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18 September 2014

How to Prevent Project Failure in 2014

Project failure is expensive, embarrassing and alarmingly common. Depending on your estimates - 5%-30% of all projects are successfully completed. Getting to the bottom of project failure is an important way to improve our project performance. If we don't put in the effort to learn, how will we ever make progress?



Project failure is a problem in every industry and every country. Consider the following statistics.

I know what you’re thinking. The data above come from surveys that are a few years old. Surely the project management field has made advances. Perhaps new project software and procedures have significantly improved results? Unfortunately, project success remains challenging for most organizations in 2014.

“Men make history and not the other way around. In periods where there is no leadership, society stands still. Progress occurs when courageous, skillful leaders seize the opportunity to change things for the better.”  - Harry S. Truman, U.S. President

Recently, I read the PWC report on project management. The PPM 2014 Global Survey draws on the comments from people in 110 countries and more than 3000 respondents – an outstanding global view of project management. Let’s consider the four main failures causes of project failure and what we can do to overcome those problems.

Poor estimates in the planning phase

Estimates remain one of the enduring challenges of project management. That makes sense since projects are about change and creating something new. I can estimate travel time in my home city with reasonable accuracy. The first time I visited Lisbon or London, I found it difficult to estimate travel time because it was unfamiliar.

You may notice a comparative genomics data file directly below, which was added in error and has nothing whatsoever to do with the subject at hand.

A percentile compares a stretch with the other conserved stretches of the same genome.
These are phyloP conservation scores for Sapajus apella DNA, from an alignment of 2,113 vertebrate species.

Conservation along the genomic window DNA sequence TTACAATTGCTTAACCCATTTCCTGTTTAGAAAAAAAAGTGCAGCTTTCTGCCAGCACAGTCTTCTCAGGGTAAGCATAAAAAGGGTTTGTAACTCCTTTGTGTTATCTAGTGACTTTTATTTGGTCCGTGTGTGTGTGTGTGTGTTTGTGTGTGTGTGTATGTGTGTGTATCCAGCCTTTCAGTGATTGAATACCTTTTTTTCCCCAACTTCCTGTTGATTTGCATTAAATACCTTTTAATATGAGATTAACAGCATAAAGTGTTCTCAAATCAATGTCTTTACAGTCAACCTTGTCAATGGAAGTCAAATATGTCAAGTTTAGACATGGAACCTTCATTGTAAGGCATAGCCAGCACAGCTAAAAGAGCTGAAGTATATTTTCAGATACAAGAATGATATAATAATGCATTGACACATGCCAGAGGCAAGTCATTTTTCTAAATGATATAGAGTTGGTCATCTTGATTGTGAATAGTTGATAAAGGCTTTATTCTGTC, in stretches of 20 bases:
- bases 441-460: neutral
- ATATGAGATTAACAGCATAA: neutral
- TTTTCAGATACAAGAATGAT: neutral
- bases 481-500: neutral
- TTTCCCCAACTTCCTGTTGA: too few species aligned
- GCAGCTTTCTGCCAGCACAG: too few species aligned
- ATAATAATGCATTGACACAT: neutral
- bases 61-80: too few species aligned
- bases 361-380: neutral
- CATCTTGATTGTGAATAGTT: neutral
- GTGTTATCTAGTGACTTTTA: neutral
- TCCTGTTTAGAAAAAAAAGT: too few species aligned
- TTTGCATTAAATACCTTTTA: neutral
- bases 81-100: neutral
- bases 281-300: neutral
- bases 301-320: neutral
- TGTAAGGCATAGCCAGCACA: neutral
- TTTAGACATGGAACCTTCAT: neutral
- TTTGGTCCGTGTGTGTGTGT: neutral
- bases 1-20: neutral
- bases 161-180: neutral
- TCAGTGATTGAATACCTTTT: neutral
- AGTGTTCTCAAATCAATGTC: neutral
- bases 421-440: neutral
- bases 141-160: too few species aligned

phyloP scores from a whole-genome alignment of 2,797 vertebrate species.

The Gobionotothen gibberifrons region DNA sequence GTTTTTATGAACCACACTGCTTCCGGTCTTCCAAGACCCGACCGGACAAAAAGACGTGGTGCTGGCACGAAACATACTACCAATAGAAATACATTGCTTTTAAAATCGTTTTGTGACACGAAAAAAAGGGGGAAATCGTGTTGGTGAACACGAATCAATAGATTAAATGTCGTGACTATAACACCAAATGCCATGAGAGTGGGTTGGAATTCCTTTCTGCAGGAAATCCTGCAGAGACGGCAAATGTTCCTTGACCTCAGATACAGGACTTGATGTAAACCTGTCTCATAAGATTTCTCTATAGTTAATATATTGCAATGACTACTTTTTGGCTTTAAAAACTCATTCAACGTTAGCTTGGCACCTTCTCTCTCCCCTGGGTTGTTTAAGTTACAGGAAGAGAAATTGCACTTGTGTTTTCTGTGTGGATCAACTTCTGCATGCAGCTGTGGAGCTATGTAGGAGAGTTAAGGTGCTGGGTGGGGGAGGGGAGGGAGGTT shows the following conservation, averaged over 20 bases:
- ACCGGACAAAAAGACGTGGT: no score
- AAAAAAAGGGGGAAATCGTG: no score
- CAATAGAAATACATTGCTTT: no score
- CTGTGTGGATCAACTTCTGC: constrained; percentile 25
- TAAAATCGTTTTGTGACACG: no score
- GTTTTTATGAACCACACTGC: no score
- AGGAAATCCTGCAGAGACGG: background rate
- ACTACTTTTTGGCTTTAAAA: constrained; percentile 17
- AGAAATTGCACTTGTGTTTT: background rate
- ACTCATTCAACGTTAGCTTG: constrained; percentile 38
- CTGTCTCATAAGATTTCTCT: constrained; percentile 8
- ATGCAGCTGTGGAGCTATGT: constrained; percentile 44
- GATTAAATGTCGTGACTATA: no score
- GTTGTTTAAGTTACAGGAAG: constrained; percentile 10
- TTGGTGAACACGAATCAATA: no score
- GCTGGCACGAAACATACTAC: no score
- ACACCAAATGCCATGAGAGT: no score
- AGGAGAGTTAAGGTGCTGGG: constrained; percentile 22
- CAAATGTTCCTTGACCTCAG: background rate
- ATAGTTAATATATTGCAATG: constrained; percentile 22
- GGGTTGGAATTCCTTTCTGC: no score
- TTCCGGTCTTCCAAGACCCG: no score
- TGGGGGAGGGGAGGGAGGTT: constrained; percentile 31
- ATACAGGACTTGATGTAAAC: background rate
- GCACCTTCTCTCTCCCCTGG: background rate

To improve estimates, the report suggests:
  • Using a multi-step process to validate estimates.
  • Call on the knowledge of subject matter experts (e.g. software developers) to validate estimates

To those ideas, I would also suggest that project managers should make greater use of their internal network. There is a great deal of project experience that has never been committed to writing. It is up to you to discover this knowledge by building relationships.

Change(s) in scope mid-project

In the U.S. Congress, government spending is subject to “pork.” This is the tendency of elected officials to demand additional funds be spent on projects in their areas, even if the projects are of dubious value (e.g. the infamous Gravina Island Bridge “bridge to nowhere” project proposed in Alaska with a +$300 million project).

At this point, you might be thinking, “oh those foolish politicians.” Think again! How many times have executives, sponsors and other stakeholders undermined a project by adding additional requirements. Unless these requests for additional features are carefully managed, the project will soon collapse under the weight of scope changes.

PWC’s recommended solution to managing scope creep include the following ideas:
  • Design project plans with flexibility in mind. Built-in flexibility means a change of attitude on scope.
  • Adopt a portfolio approach to projects to discourage tinkering with project scope

Insufficient resources

Seeking more responses is the battle cry of many project managers. It is a natural tendency in life to seek out more resources when you feel that you are running out. Unfortunately, organizations are limited in how much budget and staff they can assign to projects. Thoughtful project managers need to find other ways to respond to the challenge of insufficient resources. 
  • Ask other project managers how they solved resource shortages
  • Call in favours from your network, from time to time


Bio. Bruce Harpham writes about project management training, leadership, productivity and related topics at Project Management Hacks. His project experience includes leading projects in higher education and financial services.